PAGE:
Government transparency is understandably popular. Voters want to know what their governments are doing.
So smart politicians promise us more transparency, more sunshine, more info. But, being politicians, sometimes they don’t deliver. And, when they do, they often spend a whole lot more than necessary.
That’s what is happening in Virginia. Bills to put the state budget online have passed both chambers of the legislature — unanimously.
But politicians estimate that the cost to get the job done will run over $3 million. Wow. That’s a lot. How does that compare with other states?
At the Tertium Quids blog, there’s a letter posted from Ed Martin, chief of staff to former Missouri Governor Matt Blunt. Martin points out that two years ago Blunt created the Missouri Accountability Portal by executive order.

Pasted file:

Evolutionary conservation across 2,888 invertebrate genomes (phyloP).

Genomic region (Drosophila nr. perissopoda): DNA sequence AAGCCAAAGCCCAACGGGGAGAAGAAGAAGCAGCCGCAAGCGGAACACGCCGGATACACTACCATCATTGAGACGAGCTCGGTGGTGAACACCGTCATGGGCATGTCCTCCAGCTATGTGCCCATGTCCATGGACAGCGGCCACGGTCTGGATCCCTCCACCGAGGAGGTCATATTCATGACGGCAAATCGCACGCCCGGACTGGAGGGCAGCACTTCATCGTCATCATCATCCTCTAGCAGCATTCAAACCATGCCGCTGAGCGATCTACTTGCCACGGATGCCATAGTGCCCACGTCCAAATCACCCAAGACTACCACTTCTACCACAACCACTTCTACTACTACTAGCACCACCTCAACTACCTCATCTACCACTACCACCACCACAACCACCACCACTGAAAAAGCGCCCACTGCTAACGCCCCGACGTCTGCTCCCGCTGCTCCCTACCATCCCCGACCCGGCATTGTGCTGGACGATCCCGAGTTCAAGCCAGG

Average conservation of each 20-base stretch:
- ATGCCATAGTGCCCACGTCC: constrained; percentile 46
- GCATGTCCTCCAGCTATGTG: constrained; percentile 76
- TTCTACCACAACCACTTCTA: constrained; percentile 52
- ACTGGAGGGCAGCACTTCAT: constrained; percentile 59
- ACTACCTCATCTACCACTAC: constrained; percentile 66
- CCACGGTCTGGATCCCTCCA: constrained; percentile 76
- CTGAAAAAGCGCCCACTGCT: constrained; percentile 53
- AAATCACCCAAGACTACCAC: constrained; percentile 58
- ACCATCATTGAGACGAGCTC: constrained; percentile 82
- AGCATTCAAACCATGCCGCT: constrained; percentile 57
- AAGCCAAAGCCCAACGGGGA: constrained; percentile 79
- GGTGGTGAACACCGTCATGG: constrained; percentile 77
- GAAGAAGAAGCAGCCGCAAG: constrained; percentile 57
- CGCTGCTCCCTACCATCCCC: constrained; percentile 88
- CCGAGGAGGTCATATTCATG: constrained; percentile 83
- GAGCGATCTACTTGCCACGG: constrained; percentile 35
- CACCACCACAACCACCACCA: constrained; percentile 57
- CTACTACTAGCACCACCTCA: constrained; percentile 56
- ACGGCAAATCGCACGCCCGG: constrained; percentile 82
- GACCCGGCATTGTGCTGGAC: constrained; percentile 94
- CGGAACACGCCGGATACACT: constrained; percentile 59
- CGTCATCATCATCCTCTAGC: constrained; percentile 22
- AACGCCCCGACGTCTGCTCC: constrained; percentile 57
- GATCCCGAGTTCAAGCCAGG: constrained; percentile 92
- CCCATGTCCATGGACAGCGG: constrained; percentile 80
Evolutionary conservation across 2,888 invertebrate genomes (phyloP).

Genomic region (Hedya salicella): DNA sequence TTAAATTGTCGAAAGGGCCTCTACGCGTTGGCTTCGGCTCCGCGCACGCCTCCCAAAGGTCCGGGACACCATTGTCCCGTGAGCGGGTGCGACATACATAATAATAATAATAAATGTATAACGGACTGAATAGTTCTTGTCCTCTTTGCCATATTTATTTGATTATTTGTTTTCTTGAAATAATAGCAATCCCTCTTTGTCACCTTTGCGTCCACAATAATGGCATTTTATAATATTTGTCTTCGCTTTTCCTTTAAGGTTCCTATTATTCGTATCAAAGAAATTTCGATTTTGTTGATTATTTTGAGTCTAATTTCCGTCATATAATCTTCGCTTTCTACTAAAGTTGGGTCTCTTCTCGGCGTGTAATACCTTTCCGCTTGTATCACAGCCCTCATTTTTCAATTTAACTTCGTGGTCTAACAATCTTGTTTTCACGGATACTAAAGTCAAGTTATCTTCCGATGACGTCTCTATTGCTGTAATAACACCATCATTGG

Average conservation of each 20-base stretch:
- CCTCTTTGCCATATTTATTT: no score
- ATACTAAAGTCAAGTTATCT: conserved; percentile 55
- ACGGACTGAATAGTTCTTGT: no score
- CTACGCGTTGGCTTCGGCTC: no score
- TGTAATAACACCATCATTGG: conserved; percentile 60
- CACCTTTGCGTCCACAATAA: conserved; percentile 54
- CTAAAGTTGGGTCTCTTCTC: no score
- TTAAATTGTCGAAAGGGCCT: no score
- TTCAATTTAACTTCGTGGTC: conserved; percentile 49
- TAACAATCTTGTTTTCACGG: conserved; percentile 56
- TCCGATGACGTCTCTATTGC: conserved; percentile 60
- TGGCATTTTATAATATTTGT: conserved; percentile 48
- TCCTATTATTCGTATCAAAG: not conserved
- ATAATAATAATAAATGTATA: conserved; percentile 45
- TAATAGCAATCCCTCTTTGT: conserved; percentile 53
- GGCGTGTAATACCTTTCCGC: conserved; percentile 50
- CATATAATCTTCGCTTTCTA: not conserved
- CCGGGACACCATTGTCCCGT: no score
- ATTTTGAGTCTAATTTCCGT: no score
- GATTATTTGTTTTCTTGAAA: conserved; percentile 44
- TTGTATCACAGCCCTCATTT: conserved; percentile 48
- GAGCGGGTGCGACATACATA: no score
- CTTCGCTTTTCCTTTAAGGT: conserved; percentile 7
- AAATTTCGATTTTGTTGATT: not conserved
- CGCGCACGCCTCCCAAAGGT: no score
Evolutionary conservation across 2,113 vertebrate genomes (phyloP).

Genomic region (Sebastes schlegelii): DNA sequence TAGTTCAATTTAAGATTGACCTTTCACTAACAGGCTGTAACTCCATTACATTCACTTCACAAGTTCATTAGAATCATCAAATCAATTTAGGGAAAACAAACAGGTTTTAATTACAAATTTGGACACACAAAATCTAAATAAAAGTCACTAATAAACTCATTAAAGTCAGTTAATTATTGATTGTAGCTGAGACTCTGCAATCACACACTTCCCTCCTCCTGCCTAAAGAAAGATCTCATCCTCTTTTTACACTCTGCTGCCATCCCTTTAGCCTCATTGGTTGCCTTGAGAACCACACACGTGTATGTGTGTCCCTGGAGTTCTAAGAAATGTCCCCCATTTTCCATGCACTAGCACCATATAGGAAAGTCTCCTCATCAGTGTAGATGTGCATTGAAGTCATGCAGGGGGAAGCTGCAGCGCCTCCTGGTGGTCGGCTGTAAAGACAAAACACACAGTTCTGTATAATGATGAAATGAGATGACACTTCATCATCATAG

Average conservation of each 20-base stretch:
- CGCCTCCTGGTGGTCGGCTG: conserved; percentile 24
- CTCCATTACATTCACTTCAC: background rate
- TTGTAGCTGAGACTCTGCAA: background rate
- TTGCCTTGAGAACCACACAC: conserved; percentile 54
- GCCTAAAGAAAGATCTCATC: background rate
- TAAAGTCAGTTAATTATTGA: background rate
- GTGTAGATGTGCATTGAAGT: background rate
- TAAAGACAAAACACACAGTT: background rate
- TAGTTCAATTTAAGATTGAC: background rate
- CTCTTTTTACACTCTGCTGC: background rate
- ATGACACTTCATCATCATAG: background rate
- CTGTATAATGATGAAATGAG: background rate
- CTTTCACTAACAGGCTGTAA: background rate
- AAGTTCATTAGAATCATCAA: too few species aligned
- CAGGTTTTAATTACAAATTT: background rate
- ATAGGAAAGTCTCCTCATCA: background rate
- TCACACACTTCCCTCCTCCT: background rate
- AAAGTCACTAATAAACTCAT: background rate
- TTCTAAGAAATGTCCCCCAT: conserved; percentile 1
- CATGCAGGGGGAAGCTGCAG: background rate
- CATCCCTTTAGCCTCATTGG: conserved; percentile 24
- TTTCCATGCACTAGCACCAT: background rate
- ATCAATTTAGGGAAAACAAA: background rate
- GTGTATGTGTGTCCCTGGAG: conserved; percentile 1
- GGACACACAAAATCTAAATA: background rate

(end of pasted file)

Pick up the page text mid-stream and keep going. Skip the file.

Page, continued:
The website is a national model with a searchable database of state expenditures. It’s garnered over 17 million hits from interested citizens. And it cost less than $200,000.
Then there’s Nebraska State Treasurer Shane Osborn. As the Washington Examiner recently reported, he put Nebraska spending online without the legislature passing a law. He just did it.
“I used my staff to compile the data,” Osborn said. “I just viewed it as my job.”
The grand cost of Osborn’s excellent transparency website? Only $38,000.
Sounds like there are millions of reasons for Virginia to learn from others.
This is Common Sense. I’m Paul Jacob.